The results for Tucson overwhelming favor of PV over solar thermal for residential water heating. It would appear that warm southern U.S. climates are no different than snowy northern U.S. climates in the debate over the best low emissions way to provide water heating. Some points of interest to note from the calculations above. First, if solar is an option for a home, then most homes will likely put in the biggest array possible to provide the highest percentage energy needs for the home (car, water heater, space heater and AC, etc.) That means the majority of a PV system’s cost is already baked into the cost of the home energy system. The chart above assumes that the additional kW needed to produce the PV hot water would be at the same cost per watt as the system as a whole. That would not be the case since the inverter, permits and utility tie in fees, would not increase. Only the panel cost and a small amount of additional wiring, racking, and labor would be needed. According the the below chart from GTM research, the PV module cost is approximately $0.60 of the $3.50 installation cost. Let’s double that just to be safe to account for the some profit for the installer. So that means closer to $1.20 for the additional couple solar panels needed solely for the water heating.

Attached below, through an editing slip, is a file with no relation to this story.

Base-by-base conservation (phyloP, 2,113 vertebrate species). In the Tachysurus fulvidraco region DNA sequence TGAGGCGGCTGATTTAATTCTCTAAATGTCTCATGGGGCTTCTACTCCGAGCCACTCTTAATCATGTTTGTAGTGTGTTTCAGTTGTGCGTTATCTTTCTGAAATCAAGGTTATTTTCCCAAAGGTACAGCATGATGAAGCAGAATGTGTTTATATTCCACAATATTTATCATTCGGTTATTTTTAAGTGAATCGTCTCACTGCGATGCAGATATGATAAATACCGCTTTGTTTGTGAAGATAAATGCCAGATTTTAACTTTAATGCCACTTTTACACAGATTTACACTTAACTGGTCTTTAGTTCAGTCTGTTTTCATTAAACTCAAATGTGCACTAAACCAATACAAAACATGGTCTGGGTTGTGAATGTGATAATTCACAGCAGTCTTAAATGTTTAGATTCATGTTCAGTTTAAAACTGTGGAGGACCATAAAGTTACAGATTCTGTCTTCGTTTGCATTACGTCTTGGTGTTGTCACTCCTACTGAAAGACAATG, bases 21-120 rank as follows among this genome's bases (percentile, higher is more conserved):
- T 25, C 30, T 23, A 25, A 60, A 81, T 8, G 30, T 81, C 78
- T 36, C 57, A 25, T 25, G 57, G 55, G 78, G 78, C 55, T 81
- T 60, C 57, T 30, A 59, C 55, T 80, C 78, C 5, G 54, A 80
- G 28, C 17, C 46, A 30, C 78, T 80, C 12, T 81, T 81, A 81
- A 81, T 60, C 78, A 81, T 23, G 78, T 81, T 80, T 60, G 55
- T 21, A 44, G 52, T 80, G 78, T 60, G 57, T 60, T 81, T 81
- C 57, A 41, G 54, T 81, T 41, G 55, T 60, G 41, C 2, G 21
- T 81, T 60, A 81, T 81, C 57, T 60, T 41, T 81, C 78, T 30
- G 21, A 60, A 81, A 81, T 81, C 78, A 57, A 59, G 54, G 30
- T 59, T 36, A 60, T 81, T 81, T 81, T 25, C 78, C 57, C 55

So, if one were to use $1.20 for the additional kW of PV instead of the $3.50 used in the first chart, the cost differences would be even more stark. The second point favors solar thermal. In a climate such as Tucson, the solar thermal system would likely only use one collector instead of two in the priced system. According to SEIA, the pricing for a solar thermal systems ranges from $6,000 to $9,000. A system located in Tucson would likely be at the low end of pricing. That said, even at $6,000, the solar thermal system is not price competitive. Let’s use both of the assumptions noted here to run a second cost benefit analysis ($1.20 per kW for PV and $6,000 solar thermal system)
Conclusion: Solar thermal while once a good idea, no longer is the most cost effective way to eliminate emissions when heating water. Solar thermal costs anywhere from 35-50% more than a water heating system that makes use of a PV solar array regardless of location in the U.S.
Here are some other factors when weighing the pros and cons of PV or solar thermal water heating.
- Solar thermal maintenance costs are higher than a PV system
- PV arrays generate electricity. Excess electricity can be used to power anything electric.
- Solar thermal generates water heat. Solar thermal systems dump any extra heat.
- Payback times for a solar thermal systems are at a minimum 38 years… if no maintenance is required… and one assumes the excess money spent would not generate interest had it been invested elsewhere.
For me, the decision favoring PV is simple based on the numbers, but if you still prefer solar thermal for one reason or another, do it. Solar thermal will decrease your emissions when compared to buying electricity from the grid, at least for several more years, and decreasing emissions (and having fun) is what this site is all about!